Apart from the arthritis, Lestat is in excellent health for a kitty of his advancing years. He’s just started a course of injections for the arthritis At the moment he can’t jump up onto the bed by himself, which means that we are often woken at multiple times during the night by him demanding to be lifted up onto the mattress.

We live to serve.

JABBA: Ditzy needy cat

By contrast to Lestat, Jabba is exceptionally photogenic (see below). He is a pretty, fluffy, preening sort of cat. When I want to spend quality time with the dogs, I take them for walks, or I hang out in the lounge room with them, or go outside. When I want to spend quality time with Jabba, I curl up in bed or work in my study.

I don’t usually have long to wait, before, with a quiet “Mrrp!” I acquire a feline parasite (otherwise known as “LimpetCat” or “BarnacleCat”). While Lestat likes being picked up and hugged, but does not like being on laps (instead preferring to just be nearby), Jabba is all about the laps. Or the stomachs. Or ribcages. Or butts. He is the neediest cat in all the land.

Before we got Jabba, I generally bought into the fallacy that cats weren’t particularly affectionate and were only nice to you when they wanted food. It was clear that Lestat quite adored Husband (he likes to lick Husband on the head, and eat his hair, and will generally go out of his way to be in the same room as Husband if no dogs are present), and was okay with me, but I thought that was as far as it went.

Enter Jabba. Headbutts. Purring. Jabba, in fact, is a very anxious cat, and for well over a year after we first got him he would not eat unless one of us was in the room with him, and even then he required petting and stroking before he would calm down enough to do it. I told a friend of mine about it, and said it was really sweet. She replied, “No, that’s not sweet. That’s an eating disorder.” Hrm. Good point.

He’s settled down enough now to eat on his own, but he is still demanding in his affections.

A colleague once said that cats only sit on your lap because they are attracted to your body heat, but I’ve had Jabba glue himself to my stomach on 42C days, purring happily, because as sweet as he is I suspect he is not the sharpest knife in the box.

Jabba has had a few adventures that we can confidently link to his lack of forethought, including (but not limited to):

  1. jumping into a vat of kerosene (before we got him)
  2. getting stuck on the outside ledge of a third storey window (I nearly lost ten years off my life, and learned the lesson that cats are like the octopus and can squeeze through very small gaps in a window opening)
  3. repeatedly getting turfed off the bed for batting me in the face, and then jumping back up and doing the same thing again at least five times (although that one is less about forethought and more about learning)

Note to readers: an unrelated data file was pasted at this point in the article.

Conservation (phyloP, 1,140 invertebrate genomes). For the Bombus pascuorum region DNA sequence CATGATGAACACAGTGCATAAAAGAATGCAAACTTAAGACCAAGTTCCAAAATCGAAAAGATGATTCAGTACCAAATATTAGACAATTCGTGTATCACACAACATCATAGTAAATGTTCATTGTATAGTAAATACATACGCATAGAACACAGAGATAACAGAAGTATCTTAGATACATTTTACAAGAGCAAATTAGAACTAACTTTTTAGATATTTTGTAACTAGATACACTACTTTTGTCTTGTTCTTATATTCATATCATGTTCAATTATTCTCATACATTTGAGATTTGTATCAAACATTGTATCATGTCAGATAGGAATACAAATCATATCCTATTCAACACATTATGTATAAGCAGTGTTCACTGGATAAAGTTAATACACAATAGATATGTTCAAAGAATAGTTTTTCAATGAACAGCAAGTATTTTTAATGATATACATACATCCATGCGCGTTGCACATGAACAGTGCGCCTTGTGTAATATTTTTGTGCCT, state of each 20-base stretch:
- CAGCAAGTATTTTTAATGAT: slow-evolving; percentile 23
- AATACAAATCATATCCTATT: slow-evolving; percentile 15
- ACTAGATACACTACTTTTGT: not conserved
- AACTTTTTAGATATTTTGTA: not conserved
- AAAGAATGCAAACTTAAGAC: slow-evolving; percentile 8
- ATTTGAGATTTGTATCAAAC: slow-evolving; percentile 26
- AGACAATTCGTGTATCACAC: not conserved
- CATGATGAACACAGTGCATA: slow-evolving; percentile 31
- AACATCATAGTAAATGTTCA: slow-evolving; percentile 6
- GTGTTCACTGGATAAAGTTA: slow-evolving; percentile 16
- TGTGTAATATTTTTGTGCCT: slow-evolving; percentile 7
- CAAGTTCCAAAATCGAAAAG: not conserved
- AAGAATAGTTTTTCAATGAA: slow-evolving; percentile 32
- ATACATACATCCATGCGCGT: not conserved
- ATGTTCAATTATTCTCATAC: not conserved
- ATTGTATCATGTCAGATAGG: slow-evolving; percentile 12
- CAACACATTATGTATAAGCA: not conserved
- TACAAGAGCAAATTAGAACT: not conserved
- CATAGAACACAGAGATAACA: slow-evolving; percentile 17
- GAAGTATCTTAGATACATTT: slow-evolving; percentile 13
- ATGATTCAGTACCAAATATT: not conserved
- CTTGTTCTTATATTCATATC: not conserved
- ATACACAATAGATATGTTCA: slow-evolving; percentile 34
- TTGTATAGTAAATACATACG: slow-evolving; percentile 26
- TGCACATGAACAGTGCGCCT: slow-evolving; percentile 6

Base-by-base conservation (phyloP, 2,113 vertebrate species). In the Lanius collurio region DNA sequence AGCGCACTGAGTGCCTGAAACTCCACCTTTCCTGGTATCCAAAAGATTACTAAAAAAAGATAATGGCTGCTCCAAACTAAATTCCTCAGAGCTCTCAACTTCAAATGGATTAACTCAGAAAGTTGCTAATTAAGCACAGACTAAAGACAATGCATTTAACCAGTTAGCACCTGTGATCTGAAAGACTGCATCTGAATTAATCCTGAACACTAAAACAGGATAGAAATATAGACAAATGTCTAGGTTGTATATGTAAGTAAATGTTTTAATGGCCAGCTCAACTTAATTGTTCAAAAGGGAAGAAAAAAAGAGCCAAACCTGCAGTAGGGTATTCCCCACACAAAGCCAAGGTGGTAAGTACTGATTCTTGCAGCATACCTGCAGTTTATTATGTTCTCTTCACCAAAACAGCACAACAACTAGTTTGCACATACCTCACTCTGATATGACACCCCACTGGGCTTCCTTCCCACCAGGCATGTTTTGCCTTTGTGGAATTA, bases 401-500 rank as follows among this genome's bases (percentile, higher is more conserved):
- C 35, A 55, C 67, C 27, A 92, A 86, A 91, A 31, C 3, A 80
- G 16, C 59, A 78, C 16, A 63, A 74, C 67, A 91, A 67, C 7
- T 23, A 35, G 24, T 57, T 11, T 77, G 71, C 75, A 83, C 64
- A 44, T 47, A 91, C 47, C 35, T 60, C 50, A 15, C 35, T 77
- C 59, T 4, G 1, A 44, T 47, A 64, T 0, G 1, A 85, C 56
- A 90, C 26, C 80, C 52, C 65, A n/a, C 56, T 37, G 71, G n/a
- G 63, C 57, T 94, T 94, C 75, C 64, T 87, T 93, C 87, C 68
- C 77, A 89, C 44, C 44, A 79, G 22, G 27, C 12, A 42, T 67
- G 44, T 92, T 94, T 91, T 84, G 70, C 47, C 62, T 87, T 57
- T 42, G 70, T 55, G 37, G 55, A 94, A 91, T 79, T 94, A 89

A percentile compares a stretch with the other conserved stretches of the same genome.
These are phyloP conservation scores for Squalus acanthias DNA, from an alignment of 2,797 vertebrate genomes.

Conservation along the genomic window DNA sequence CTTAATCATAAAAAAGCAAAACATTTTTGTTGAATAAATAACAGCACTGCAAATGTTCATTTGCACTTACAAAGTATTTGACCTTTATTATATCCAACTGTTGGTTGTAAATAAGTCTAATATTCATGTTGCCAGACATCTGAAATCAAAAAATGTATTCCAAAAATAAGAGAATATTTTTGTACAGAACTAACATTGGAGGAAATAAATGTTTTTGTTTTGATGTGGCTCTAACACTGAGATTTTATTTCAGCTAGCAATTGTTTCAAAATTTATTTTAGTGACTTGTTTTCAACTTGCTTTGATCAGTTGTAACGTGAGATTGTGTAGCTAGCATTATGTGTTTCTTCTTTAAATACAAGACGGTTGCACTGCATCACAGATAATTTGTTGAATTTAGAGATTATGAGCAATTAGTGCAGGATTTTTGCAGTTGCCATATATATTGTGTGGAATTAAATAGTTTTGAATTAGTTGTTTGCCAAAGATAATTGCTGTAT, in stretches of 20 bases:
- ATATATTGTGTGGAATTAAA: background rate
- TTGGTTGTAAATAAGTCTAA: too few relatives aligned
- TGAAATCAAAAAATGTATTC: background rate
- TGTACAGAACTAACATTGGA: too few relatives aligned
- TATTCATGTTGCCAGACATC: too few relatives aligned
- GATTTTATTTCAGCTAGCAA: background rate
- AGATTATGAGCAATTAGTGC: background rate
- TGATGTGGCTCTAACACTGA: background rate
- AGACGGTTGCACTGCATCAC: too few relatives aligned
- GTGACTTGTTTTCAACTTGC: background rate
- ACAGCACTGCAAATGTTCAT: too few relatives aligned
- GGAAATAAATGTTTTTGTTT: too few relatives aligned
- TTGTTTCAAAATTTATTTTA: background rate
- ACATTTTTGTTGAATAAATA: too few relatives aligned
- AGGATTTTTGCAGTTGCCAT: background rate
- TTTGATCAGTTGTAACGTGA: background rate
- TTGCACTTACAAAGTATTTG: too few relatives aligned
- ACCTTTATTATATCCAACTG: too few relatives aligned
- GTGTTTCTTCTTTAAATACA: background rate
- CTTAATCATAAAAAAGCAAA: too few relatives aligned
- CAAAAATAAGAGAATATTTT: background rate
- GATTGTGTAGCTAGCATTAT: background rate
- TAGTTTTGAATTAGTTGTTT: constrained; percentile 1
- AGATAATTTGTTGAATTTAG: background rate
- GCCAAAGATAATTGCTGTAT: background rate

Jabba also came to us via my lovely mother-in-law. Since he is a very needy cat, he managed to get himself into a state of advanced stress when the household situation changed and responded to this stress by spraying everywhere. This is a particularly distressing thing that male cats do, apparently, even if they are desexed, and given that male cat wee smells like death, we ended up taking him.

We figured that Lestat would not be happy about our acquisition of a second cat, but that Jabba would be much happier with only one other cat than six, so it should all even out in the wash.

We were actually quite lucky; Lestat apparently remembered that Jabba had grown up with him, and although he was exceedingly pissed off, he didn’t seem to feel more than the occasional need to put Jabba in his place. As time went by, this only happened when Jabba started it. A needy cat is a jealous cat, meaning that Jabba would become defensive of various laps and positions on the bed, and swipe at Lestat if he came too close.

Sometimes you could almost read the expression on Lestat’s face. “Really? You’re really poking the bear now? Fine, let’s get it over with,” and a few minutes later the corridor would be covered with tufts of grey Jabba-fur, and the lesson would be learned (at least for the time being).

Counter to that, Jabba also seemed to adore Lestat, and would frequently try to groom him (heavy emphasis on the head and the ears). He would then tip his head in front of Lestat’s, clearly signalling, “Okay! Now you groom me!”

At which point Lestat would turn his head away, clearly signalling, “Not on your goddamn life.”

They mostly get along these days.

Jabba is about twelve, and is also in good health for his age, although he’s lost a little of his fur from his ears, and elsewhere due to the sudden appearance of an allergy to flea prevention medication. He has FLUTD (Feline Lower Urinary Tract Disorder), which at least might explain the spraying problem he had back at my mother-in-law’s place.

Like Lestat, he also wakes us up in the night. In Jabba’s case, particularly when it’s cold, it’s to demand to be let under the bed covers. We used to reject his advances, figuring we couldn’t build a habit, but in the end it turned out to be less effort to simply acquiesce, go to sleep, and wake up when he got too warm and escaped.

Neither of our cats are conducive to a full night’s sleep.

This is Jabba, squinting in the sunlight through the window back in our North Melbourne Flat. HE KNOWS HE'S BEAUTIFUL.

This is Jabba, squinting in the sunlight through the window back in our North Melbourne Flat. HE KNOWS HE’S BEAUTIFUL.